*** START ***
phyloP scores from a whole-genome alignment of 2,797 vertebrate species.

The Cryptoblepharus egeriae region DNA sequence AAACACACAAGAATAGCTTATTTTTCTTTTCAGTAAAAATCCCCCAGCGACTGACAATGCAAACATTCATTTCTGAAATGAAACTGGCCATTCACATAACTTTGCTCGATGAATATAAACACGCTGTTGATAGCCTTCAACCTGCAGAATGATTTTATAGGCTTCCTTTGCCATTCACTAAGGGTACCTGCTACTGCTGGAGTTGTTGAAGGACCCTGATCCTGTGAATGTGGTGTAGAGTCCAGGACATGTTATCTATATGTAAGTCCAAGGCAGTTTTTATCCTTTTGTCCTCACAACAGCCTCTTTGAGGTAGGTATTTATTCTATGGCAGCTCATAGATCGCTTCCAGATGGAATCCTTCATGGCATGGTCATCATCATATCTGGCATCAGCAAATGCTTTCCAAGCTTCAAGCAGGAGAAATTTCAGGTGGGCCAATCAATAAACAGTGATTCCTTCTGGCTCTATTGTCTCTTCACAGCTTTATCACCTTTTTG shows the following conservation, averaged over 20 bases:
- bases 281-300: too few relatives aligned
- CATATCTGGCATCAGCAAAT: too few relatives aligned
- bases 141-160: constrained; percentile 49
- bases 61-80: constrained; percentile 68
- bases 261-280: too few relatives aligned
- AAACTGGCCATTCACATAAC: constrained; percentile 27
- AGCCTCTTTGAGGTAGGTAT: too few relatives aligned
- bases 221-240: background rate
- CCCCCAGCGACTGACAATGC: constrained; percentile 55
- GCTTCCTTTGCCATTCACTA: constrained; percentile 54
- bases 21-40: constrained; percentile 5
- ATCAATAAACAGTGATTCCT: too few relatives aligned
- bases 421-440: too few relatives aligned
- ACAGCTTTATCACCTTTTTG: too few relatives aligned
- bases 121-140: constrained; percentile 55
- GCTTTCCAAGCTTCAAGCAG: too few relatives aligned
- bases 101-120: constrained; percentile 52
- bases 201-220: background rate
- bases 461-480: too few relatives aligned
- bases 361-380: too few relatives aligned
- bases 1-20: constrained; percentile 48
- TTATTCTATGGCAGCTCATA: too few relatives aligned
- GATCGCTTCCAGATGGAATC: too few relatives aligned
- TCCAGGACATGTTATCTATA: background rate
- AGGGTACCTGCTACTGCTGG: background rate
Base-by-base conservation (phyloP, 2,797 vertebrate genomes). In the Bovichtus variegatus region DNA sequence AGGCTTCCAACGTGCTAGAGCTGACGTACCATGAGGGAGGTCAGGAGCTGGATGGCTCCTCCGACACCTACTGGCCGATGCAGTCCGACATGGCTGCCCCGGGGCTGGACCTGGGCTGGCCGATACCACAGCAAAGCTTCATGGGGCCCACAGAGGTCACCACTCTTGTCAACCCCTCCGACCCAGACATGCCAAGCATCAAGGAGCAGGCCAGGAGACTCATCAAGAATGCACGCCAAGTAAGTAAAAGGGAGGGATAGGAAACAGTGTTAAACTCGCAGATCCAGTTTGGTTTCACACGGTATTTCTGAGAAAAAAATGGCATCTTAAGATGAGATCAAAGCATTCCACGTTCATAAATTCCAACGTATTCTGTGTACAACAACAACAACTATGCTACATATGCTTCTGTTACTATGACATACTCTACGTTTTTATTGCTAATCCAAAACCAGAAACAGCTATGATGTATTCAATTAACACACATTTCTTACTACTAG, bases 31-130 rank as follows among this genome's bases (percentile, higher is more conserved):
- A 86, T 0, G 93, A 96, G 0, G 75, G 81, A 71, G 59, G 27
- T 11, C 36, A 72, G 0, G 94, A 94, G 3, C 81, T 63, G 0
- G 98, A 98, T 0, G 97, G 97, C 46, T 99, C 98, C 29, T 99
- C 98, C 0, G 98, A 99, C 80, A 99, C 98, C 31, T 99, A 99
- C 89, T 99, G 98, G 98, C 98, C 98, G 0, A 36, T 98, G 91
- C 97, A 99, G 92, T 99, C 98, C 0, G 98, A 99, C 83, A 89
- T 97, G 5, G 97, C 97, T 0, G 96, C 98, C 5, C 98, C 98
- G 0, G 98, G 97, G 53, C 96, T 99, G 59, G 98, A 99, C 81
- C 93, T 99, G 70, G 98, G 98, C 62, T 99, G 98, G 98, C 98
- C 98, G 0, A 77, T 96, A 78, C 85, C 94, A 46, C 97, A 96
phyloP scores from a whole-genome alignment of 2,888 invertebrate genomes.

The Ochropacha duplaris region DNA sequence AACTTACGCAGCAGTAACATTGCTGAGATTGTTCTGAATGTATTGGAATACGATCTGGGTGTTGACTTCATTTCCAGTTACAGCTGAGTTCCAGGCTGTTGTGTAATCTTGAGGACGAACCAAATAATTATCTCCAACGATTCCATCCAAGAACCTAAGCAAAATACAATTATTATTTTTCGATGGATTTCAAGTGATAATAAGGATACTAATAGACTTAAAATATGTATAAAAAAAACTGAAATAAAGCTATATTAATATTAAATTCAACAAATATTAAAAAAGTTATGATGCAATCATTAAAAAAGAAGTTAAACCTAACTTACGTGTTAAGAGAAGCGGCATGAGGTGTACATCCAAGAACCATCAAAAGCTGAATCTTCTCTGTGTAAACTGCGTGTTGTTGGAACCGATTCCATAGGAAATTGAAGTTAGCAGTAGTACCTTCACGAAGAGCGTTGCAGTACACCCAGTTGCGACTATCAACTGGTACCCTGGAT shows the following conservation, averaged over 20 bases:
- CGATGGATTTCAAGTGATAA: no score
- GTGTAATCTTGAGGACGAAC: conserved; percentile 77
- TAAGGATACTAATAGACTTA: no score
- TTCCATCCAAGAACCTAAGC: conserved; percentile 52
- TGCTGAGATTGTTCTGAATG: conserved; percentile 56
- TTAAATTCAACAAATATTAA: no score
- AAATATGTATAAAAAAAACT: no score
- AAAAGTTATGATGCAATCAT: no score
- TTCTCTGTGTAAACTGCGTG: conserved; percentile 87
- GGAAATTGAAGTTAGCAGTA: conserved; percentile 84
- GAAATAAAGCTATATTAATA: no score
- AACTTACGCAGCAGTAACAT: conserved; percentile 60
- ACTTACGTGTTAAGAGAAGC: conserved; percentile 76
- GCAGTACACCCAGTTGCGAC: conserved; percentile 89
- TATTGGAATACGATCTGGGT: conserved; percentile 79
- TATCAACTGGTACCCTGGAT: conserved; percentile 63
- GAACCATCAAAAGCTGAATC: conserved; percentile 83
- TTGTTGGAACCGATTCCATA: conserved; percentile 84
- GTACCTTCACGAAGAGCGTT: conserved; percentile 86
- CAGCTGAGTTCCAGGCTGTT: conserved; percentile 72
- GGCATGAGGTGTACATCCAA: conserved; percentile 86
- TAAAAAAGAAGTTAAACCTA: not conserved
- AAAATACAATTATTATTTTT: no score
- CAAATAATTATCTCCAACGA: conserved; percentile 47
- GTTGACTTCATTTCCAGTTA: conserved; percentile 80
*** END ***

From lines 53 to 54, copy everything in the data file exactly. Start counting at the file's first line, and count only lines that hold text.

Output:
- ACTTACGTGTTAAGAGAAGC: conserved; percentile 76
- GCAGTACACCCAGTTGCGAC: conserved; percentile 89